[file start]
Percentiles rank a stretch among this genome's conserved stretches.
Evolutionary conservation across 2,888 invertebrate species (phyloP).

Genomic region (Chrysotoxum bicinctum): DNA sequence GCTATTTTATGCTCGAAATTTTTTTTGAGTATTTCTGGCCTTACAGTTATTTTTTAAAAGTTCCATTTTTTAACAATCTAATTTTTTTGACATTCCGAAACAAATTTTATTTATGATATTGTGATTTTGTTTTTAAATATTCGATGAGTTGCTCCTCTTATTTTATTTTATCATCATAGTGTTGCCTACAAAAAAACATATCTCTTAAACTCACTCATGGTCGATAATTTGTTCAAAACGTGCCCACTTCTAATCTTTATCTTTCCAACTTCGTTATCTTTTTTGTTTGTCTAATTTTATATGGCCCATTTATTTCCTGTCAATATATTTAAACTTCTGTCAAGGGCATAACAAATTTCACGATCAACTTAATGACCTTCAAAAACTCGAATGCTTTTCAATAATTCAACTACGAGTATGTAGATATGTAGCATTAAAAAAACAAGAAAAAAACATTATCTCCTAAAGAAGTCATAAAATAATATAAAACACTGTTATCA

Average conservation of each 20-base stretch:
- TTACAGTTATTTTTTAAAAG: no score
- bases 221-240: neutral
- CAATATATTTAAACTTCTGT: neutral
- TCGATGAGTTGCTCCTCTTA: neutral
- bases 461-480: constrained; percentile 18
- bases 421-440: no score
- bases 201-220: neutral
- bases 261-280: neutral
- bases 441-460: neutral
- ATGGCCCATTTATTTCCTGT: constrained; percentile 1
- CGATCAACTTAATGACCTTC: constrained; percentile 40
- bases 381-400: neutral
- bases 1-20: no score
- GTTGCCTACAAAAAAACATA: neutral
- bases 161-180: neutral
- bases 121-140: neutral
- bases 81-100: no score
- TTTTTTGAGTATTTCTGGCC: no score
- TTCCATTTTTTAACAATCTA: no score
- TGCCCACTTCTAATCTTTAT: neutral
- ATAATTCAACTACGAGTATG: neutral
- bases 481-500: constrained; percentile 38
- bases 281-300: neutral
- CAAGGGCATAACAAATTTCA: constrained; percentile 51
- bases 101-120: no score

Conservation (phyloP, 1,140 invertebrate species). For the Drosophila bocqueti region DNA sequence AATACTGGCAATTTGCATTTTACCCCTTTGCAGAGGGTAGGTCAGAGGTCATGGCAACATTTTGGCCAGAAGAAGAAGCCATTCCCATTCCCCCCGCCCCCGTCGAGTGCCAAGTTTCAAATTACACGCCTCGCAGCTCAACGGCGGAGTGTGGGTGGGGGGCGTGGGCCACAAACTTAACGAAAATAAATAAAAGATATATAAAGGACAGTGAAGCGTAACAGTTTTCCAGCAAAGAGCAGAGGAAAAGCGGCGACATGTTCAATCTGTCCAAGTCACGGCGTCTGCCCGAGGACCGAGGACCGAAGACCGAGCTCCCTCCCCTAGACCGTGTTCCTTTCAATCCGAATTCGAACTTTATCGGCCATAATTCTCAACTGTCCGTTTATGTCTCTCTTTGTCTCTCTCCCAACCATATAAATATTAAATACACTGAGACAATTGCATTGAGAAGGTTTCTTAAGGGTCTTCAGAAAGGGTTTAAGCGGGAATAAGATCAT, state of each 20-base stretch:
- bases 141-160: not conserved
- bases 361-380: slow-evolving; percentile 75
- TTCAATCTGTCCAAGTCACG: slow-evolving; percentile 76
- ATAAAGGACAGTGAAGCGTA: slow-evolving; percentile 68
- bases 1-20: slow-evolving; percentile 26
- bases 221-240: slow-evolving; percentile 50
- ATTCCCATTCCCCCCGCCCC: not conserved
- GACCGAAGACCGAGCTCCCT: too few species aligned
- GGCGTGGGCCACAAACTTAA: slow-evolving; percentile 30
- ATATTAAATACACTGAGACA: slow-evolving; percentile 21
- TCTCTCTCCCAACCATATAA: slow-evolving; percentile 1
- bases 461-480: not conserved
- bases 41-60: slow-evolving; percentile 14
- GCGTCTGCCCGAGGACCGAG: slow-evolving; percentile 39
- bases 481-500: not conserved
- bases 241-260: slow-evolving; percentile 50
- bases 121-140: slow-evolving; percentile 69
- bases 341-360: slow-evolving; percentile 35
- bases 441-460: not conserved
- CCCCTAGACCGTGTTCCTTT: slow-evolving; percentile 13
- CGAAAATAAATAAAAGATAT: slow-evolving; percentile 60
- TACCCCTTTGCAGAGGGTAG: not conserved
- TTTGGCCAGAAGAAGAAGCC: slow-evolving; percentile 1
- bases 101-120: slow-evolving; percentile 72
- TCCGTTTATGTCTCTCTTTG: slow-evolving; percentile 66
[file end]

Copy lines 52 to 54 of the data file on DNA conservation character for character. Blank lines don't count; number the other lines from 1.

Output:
- TACCCCTTTGCAGAGGGTAG: not conserved
- TTTGGCCAGAAGAAGAAGCC: slow-evolving; percentile 1
- bases 101-120: slow-evolving; percentile 72